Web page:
• This is 525,000 young people 
  • 72,000 of young people have been unemployed for over a year

EU youth unemployment rates:

  • Greece 44%
  • Spain 37%
  • Italy 34%
  • UK 12%
  • Germany 6%
  • EU average is 16%

Relative poverty in the UK

  • Relative poverty line for UK – households with income < 60% of median income in that year
  • 2017 – 10.4 million people in relative low income before housing costs
  • That figure rises to 14.3 million after housing costs (22% of the population)
  • 2.7 million children live in relatively poor households, 4.1 million after housing costs
  • This is 30% of all children
  • Highest relative poverty is in London (28% of individuals)

The Minimum Wage

National Living Wage (NLW) replaced the adult minimum wage in 2016
Current rates from April 2018:

  • Aged 25 and over £7.83 per hour
  • Aged 21-24 years £7.38 per hour
  • Aged 18-20 years £5.90 per hour
  • Under 18 years £4.20 per hour
  • Apprentice rate £3.70 per hour

Key points on the NLW:

  • NLW is not tied to changes in inflation
  • Living Wage is voluntary currently £10.20 per hour in London and £8.75 per hour elsewhere (employers can choose to pay)
  • Government target is that NLW must reach 60% of median earnings by 2020. It is currently at 57% of median earnings.

Sub prime credit & household debt

  • The UK Financial Conduct Authority is now responsible for monitoring high cost credit companies including pay-day lenders
  • 2015 - price cap imposed on pay-day loans.
  • Interest capped at 0.8% per day
  • Default fees on a loan fixed at £15
  • Total cost cap of 100% of loan value in default fees and interest
  • Only two “roll-overs” allowed on each loan

Results of greater regulation of the sub prime credit market in the UK:

  • Market for loans has got a lot smaller
  • Many lenders have left the market – sub-normal profits cause firms to exit
  • Loan sizes remain similar, longer repayment
  • Default rates have halved
  • Signs of shift to credit unions but some groups of consumers no longer have access to credit

Inflation

CPI inflation was 2.5% in March 2018
UK inflation was 2.7% in 2017, peaking at 3.0% in January 2018

Contrasting inflation rates in 2017 (Source: IMF)

  • Germany 1.5%
  • Cyprus -0.4% (deflation)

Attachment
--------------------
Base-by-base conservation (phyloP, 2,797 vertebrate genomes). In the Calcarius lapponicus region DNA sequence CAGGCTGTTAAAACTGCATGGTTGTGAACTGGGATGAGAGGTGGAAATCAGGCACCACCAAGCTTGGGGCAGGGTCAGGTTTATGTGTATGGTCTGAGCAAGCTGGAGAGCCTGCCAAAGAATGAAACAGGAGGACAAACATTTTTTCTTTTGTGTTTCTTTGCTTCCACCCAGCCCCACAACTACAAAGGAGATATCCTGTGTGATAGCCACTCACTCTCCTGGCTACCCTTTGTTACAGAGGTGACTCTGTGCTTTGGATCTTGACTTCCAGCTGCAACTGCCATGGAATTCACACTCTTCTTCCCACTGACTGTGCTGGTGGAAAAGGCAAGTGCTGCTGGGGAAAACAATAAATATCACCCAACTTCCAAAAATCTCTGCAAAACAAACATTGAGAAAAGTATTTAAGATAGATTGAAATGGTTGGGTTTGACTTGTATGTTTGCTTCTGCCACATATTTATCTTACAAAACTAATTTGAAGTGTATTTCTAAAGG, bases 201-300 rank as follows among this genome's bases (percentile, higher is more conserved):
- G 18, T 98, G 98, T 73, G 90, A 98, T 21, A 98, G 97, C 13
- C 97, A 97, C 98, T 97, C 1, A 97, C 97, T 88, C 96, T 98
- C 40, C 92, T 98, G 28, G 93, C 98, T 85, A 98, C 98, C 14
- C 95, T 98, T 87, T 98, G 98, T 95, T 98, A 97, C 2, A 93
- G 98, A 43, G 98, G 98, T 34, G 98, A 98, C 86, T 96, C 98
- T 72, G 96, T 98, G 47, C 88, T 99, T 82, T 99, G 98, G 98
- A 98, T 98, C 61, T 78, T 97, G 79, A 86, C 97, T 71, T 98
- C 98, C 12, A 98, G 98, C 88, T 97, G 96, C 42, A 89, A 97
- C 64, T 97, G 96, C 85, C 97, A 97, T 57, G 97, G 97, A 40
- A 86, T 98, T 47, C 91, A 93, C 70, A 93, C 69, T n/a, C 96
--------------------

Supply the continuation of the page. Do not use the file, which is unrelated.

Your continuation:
• Emerging market & developing nations 4.5%
  • Venezuela 8,500% (March 2018)
  • Argentina 25% (April 2018)
  • India 4.5%

Central banks have different inflation targets

  • Argentina: 15%
  • India: 4% (+ or – 2%)
  • Kenya: 5% (+ or – 2.5%)
  • UK: 2%, Euro Zone: 2%, Japan: 2%
  • Zambia: 9%

UK Current Account (BoP)

UK ran a record deficit of 5.6% of GDP in 2016. In 2017, the deficit came down to 4.1% = £82.9 billion

  • UK trade deficit in goods: £136 billion
  • UK trade surplus in services £107 billion
  • UK trade balance in goods & services -£29bn

Current account deficit was amplified by a deficit in primary income (investment income) and secondary income (transfers)
Trade imbalances in the global economy (2017)

Current account surpluses:

  • Germany 8.2% of GDP
  • Singapore 19.6% of GDP
  • South Korea 5.5% of GDP
  • Taiwan 13.6% of GDP

Current account deficits:

  • UK: 4.1% of GDP
  • United States 3.0% of GDP
  • Rwanda 9.6% of GDP
  • Ethiopia 6.5% of GDP

The Productivity Gap

The UK continues to lag behind many other advanced economies in terms of output per hour worked. Productivity growth has been sluggish since the recession ended in 2010.

Some key factors behind the productivity gap:

  1. Low rate of investment – many UK firms do not operate at the cutting edge of new technologies
  2. Legacy effects of the banking crisis affecting lending to businesses who want to expand
  3. Slowing rates of  innovation – UK has low level of R&D spending (<2% of GDP annually)
  4. Deep skills shortages in key industries
  5. Relatively low levels of market competition – persistence of inefficient monopolies
  6. Long tail of under-performing businesses and relative absence of globally-scaled corporations
  7. Poor infrastructure e.g. in transport, telecoms and power leading to congestion & higher costs